Interview Avey Tare’s Slasher Flicks: ‘I’m Not Trying To Scare People!’

Lock your doors, turn off the lights - Avey Tare’s Slasher Flicks are in town, using a surprisingly cute and cuddly record as their deadly weapon.

Several months ahead of Halloween and a troublesome terror is already lurking in the streets. Three masked, bloodthirsty musicians have joined forces to wreak havoc. Going by the name Slasher Flicks, think of them as a modern day, instrument-wielding Freddy Krueger, Jason Voorhees and Chucky the doll.

Their pasts hint at more innocent times. Dave Portner aka Avey Tare (vocals / guitars) had honeymoon years in Animal Collective. Now he’s a different, twisted soul. Angel Deradoorian (multi-instrumentalist) is a former member of Dirty Projectors. She’s also taken a sinister turn. And Jeremy Hyman, on drums? He’s always been a devil. Be it thrashing away for Ponytail or giving the killer punch to Slasher Flicks’ murderous charge, he was made for this stuff.

That’s the story of Dave’s new band, formed in April of 2013 on the back of a perfectly polite dinner conversation the month before. They swiftly got together and started practicing for a Deerhunter-curated ATP event. But by this point the very concept and music to match “Avey Tare’s Slasher Flicks” had been firmly put together, in Portner’s head at least.

2012 and 2013 were difficult years for the often-gleeful, hyperactive Animal Collective frontman. He describes a time when he was “dealing with a lot of stuff psychologically.” Previous solo album ‘Down There’ was a purposefully murky, “swampy” record, in part defined by his separation from Kría Brekkan, of múm. Slasher Flicks - for all its horror fest background - is in actual fact a source of fun and positivity. This is Avey’s happy record, even if it came from the now LA-residing musician having to “purposefully” go down that route.

Angel and Avey are a couple, both living together. Working on the same project has “always been a possibility,” Avey says. “It’s just we’ve never done it before - and being familiar with her style of playing, it seemed like an obvious thing to do.” Hyman on the other hand wasn’t as much of a familiar figure. “It’s really the first time I’ve asked somebody to play music with me that I didn’t have a long-time relationship with already - but when I started writing these songs and figuring out the wild nature of them it came into my head. He was someone that would be awesome to play them with.”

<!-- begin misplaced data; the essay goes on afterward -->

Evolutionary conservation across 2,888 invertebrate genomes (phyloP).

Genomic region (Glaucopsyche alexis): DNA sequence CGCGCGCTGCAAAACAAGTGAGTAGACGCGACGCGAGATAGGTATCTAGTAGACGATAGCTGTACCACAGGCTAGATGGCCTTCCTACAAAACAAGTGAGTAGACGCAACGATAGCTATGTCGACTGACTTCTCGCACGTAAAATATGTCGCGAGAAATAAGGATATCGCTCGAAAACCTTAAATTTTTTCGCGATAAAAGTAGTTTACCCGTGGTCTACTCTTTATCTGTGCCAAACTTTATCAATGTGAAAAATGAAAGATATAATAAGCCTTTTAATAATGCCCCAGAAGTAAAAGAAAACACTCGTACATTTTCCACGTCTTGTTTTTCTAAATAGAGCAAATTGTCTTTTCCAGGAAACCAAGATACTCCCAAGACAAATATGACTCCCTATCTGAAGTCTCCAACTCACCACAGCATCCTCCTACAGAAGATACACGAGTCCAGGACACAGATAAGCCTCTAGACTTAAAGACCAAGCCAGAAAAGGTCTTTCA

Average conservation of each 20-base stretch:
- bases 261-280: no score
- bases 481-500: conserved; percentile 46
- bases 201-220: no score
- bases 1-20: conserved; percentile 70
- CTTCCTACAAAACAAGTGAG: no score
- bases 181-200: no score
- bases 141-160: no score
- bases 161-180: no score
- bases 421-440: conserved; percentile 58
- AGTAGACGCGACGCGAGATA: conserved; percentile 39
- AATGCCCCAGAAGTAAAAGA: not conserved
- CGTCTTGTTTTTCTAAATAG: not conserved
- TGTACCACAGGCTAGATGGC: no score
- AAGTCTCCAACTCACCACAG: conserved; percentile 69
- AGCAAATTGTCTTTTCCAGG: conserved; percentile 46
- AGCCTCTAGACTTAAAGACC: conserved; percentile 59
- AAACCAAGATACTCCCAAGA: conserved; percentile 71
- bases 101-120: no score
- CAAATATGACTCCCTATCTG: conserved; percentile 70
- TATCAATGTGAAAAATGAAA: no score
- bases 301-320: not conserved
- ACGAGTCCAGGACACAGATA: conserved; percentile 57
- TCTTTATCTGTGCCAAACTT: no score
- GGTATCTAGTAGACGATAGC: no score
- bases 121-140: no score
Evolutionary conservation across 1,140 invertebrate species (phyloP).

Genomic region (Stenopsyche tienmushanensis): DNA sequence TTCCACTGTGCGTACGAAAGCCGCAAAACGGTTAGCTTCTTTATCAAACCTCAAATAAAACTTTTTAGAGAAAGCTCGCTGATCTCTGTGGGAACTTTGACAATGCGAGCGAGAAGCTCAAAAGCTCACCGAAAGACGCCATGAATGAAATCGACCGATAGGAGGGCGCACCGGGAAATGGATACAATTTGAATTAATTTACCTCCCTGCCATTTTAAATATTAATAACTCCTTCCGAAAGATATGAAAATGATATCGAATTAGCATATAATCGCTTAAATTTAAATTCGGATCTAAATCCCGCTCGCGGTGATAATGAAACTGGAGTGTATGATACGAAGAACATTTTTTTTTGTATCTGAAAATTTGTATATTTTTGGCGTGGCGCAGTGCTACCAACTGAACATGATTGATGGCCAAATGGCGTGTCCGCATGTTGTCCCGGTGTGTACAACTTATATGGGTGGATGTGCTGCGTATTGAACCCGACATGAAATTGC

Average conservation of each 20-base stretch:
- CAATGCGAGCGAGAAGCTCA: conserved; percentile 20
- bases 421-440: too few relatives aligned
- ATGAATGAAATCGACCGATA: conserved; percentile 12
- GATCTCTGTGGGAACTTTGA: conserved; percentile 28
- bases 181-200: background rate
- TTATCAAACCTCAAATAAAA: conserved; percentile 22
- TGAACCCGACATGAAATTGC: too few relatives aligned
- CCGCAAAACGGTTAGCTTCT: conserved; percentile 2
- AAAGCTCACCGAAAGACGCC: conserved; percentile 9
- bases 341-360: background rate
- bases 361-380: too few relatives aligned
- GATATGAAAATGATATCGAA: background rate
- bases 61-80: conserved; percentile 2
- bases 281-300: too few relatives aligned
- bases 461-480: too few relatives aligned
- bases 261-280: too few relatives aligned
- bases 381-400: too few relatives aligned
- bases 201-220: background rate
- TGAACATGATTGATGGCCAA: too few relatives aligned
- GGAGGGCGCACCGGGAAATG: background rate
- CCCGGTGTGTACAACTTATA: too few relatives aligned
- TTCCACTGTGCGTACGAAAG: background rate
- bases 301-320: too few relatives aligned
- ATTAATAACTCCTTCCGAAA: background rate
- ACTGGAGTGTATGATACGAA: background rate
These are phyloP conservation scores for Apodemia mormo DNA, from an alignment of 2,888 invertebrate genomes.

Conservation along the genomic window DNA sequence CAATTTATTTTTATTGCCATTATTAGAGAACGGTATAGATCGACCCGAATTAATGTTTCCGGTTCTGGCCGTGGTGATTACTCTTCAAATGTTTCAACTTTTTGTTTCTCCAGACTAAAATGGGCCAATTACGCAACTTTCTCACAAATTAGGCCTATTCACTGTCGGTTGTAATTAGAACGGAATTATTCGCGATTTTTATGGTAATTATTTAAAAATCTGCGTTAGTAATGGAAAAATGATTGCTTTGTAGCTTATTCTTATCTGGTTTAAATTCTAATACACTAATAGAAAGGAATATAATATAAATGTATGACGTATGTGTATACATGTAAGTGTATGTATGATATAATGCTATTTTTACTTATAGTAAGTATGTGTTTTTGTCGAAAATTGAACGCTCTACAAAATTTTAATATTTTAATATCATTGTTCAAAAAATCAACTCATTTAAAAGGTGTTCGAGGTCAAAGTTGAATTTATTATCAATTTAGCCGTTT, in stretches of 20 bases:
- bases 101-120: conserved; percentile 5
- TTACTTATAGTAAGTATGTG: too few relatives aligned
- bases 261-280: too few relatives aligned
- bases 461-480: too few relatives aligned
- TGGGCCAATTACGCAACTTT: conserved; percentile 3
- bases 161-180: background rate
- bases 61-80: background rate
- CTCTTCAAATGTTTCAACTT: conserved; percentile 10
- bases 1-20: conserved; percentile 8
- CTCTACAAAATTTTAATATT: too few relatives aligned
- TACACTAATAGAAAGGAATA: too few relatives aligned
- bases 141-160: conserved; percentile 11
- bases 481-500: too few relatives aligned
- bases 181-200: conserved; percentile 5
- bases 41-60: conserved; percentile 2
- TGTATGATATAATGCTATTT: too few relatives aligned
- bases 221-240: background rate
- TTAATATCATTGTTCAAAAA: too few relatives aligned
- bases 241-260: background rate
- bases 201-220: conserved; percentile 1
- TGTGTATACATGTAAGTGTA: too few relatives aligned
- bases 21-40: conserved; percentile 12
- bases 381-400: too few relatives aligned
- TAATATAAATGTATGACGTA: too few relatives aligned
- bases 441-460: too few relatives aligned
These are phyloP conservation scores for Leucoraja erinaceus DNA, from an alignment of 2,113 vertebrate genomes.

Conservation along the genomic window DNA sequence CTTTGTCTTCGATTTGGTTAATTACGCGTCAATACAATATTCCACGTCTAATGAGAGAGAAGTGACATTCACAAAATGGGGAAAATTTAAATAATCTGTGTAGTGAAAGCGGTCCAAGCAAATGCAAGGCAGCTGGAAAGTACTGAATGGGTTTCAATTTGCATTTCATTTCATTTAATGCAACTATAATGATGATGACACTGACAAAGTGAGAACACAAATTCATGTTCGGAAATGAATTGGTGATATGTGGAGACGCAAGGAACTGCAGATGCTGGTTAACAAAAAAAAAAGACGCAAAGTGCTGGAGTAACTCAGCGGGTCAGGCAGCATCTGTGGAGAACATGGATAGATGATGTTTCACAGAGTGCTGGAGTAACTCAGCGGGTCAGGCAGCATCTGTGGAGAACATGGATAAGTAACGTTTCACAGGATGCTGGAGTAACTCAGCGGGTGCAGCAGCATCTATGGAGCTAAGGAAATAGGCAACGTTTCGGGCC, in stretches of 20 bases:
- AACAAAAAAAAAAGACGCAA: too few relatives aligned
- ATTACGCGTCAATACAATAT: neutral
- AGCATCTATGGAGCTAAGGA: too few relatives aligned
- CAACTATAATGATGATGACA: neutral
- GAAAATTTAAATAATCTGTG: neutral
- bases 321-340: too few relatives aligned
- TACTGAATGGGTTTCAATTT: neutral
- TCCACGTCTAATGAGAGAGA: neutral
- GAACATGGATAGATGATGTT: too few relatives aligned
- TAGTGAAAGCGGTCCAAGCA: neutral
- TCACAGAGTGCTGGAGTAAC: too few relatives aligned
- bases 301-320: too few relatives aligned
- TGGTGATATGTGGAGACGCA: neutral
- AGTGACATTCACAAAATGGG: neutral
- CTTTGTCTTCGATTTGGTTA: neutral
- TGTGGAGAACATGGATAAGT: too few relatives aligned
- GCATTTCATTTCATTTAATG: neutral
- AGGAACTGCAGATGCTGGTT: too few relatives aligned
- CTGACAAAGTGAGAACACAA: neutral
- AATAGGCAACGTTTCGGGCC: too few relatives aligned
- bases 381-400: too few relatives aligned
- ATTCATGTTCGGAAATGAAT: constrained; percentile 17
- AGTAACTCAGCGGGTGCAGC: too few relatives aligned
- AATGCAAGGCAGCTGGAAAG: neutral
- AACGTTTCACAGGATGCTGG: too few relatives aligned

Initial practice sessions were “really fun”. There was “no giant hurdle” for any of them to jump over, even though “we all come from very different musical situations.” What’s clear in the band’s first ‘Enter The Slasher House’ record is that this is overwhelming Avey’s project. The songs were written before the band properly formed. An exercise in positivity, they range from the cutesy single ‘Little Fang’ to the relentless charge of ‘Blind Babe’. There’s nothing all that terrifying about the songs. Avey equates them to a “haunted house” ride, the kind “kids would go on at fairs or carnivals.” Slasher Flicks as a name isn’t some great, grizzly ode to gore. It’s primarily because he liked the sound of the name. “I’m not trying to be funny or anything like that. I’m not trying to scare people!”

Avey’s love of slasher films (“I almost see them as visual art; the good ones”) ties only very loosely into the project itself. The energy of the record matches up to the thrill of being slowly steered round a pitch-black, hairs-on-end monster ride. But that’s the sum of the comparison. “ I don’t even find most of the record to be that dark,” he admits. “The songwriting process was more about being positive and trying to get over being sick. I wanted to work it out through music.”

‘Enter The Slasher House’ is defined by a couple of things. In part, it’s an extension from Animal Collective’s 2005 record ‘Feels’. Songs are light and fluffy to begin with, before devilishly morphing into chest-thumping, pounding giants. That’s due to a second factor, the live energy of it all. “I really want to capture the energy of playing together,” declares Avey. “When I was thinking about how to make a different sounding record - especially to my last solo one - it just made sense to have a band play the songs and have the production and the sound of it come from the players playing off of each other.”

These three musicians, playing for the first time, can practically be heard bouncing off the walls. There’s a freshness and excitement of exploring new territory. Songs sound unnervingly familiar, but due to Avey’s love of quirky “sound collages” and this new desire to “try something different”, it’s like nothing he’s put his name to before.

It’s given Avey, Angel and Jeremy a new taste; a thirst for blood that might not stop short at this debut. When they arrived last year they gave little to no information, only the statement that they were a “murderous cannibalistic band”. Since forming, the project’s gained momentum. These killers have picked up a new sense of purpose. Just about anybody is capable of being the Slasher Flicks’ next victim.

Avey Tare’s Slasher Flicks’ ‘Enter The Slasher House’ is out now on Domino.

Taken from the new, free DIY Weekly, available to read online, download on Android via Google Play, or download on iPad now.

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